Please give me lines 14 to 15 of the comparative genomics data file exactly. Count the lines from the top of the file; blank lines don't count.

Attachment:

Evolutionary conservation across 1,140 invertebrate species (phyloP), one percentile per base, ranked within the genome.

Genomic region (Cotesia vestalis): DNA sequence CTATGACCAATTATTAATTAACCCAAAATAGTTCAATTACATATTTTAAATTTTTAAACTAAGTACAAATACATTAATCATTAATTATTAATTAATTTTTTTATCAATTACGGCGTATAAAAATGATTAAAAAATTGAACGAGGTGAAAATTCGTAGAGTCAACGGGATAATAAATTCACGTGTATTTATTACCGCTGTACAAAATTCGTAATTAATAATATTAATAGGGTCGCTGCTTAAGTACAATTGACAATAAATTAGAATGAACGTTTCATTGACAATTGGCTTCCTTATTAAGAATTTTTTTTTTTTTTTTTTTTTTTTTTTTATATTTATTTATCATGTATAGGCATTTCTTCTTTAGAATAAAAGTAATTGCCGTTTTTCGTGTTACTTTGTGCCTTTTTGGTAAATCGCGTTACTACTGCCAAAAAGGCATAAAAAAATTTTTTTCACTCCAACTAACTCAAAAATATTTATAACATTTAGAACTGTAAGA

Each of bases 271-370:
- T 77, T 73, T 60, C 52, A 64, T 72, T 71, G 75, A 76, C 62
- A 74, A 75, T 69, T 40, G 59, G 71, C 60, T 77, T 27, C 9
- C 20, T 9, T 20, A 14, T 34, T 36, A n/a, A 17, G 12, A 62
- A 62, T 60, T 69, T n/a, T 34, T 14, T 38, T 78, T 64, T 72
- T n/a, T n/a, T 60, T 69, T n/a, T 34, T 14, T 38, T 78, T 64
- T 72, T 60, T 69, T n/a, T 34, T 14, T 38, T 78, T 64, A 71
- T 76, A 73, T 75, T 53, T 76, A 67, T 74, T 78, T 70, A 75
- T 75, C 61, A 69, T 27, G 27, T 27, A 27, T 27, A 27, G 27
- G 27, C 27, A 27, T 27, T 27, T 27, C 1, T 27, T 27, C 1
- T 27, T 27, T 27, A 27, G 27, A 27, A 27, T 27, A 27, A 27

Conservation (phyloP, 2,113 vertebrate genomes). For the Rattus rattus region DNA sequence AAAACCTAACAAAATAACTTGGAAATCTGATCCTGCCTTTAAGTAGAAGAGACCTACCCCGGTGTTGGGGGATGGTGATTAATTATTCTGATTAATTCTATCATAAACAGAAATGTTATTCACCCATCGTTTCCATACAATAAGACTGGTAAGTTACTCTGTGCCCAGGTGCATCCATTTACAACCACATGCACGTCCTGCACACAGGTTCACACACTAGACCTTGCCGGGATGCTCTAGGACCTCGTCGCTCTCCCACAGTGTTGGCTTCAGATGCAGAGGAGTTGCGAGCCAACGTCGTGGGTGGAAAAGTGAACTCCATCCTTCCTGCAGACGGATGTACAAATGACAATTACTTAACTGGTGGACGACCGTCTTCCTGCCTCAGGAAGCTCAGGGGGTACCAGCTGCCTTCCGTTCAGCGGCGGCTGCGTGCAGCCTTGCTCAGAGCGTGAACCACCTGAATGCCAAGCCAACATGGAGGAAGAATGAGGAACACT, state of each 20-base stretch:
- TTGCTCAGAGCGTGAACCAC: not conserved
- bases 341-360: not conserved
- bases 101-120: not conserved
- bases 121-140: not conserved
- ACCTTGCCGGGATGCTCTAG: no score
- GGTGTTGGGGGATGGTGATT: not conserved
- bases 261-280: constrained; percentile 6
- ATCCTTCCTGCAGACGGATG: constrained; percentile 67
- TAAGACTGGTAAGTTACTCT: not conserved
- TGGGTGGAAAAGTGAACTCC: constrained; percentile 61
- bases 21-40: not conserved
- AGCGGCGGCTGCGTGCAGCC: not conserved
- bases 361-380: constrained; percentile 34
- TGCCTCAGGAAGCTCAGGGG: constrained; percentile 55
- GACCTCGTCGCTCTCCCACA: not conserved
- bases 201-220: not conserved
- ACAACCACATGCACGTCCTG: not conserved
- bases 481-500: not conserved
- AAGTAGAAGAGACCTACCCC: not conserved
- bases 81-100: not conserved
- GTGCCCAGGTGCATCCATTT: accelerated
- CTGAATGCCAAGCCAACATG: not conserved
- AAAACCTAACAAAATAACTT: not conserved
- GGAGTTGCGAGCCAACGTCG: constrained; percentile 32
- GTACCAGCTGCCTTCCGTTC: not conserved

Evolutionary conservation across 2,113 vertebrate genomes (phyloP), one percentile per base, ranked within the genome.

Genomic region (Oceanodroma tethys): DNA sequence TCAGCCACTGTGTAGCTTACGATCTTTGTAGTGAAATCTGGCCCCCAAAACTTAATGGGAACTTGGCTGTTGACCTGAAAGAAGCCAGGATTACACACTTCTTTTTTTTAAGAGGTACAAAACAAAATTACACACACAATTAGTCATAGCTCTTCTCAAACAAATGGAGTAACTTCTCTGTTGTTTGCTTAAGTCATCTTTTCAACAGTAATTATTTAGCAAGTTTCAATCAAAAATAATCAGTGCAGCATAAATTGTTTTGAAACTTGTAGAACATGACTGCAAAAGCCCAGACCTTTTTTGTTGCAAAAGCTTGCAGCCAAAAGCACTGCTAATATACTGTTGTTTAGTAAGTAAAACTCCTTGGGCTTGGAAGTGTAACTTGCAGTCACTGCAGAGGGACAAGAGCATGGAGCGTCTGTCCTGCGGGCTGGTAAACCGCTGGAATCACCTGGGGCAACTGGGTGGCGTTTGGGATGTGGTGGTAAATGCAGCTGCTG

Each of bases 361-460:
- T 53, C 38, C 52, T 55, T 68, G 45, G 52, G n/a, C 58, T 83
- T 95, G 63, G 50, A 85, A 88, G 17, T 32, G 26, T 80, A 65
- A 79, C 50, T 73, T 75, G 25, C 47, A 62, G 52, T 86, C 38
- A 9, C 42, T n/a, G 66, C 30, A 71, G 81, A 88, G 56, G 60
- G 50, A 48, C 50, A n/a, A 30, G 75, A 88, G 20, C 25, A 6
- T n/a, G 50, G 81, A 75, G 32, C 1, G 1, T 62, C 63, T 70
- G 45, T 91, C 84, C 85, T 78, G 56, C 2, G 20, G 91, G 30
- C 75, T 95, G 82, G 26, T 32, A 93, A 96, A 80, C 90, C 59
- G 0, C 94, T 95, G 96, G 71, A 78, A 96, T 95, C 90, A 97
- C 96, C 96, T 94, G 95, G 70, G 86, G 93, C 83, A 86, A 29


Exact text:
Conservation (phyloP, 2,113 vertebrate genomes). For the Rattus rattus region DNA sequence AAAACCTAACAAAATAACTTGGAAATCTGATCCTGCCTTTAAGTAGAAGAGACCTACCCCGGTGTTGGGGGATGGTGATTAATTATTCTGATTAATTCTATCATAAACAGAAATGTTATTCACCCATCGTTTCCATACAATAAGACTGGTAAGTTACTCTGTGCCCAGGTGCATCCATTTACAACCACATGCACGTCCTGCACACAGGTTCACACACTAGACCTTGCCGGGATGCTCTAGGACCTCGTCGCTCTCCCACAGTGTTGGCTTCAGATGCAGAGGAGTTGCGAGCCAACGTCGTGGGTGGAAAAGTGAACTCCATCCTTCCTGCAGACGGATGTACAAATGACAATTACTTAACTGGTGGACGACCGTCTTCCTGCCTCAGGAAGCTCAGGGGGTACCAGCTGCCTTCCGTTCAGCGGCGGCTGCGTGCAGCCTTGCTCAGAGCGTGAACCACCTGAATGCCAAGCCAACATGGAGGAAGAATGAGGAACACT, state of each 20-base stretch:
- TTGCTCAGAGCGTGAACCAC: not conserved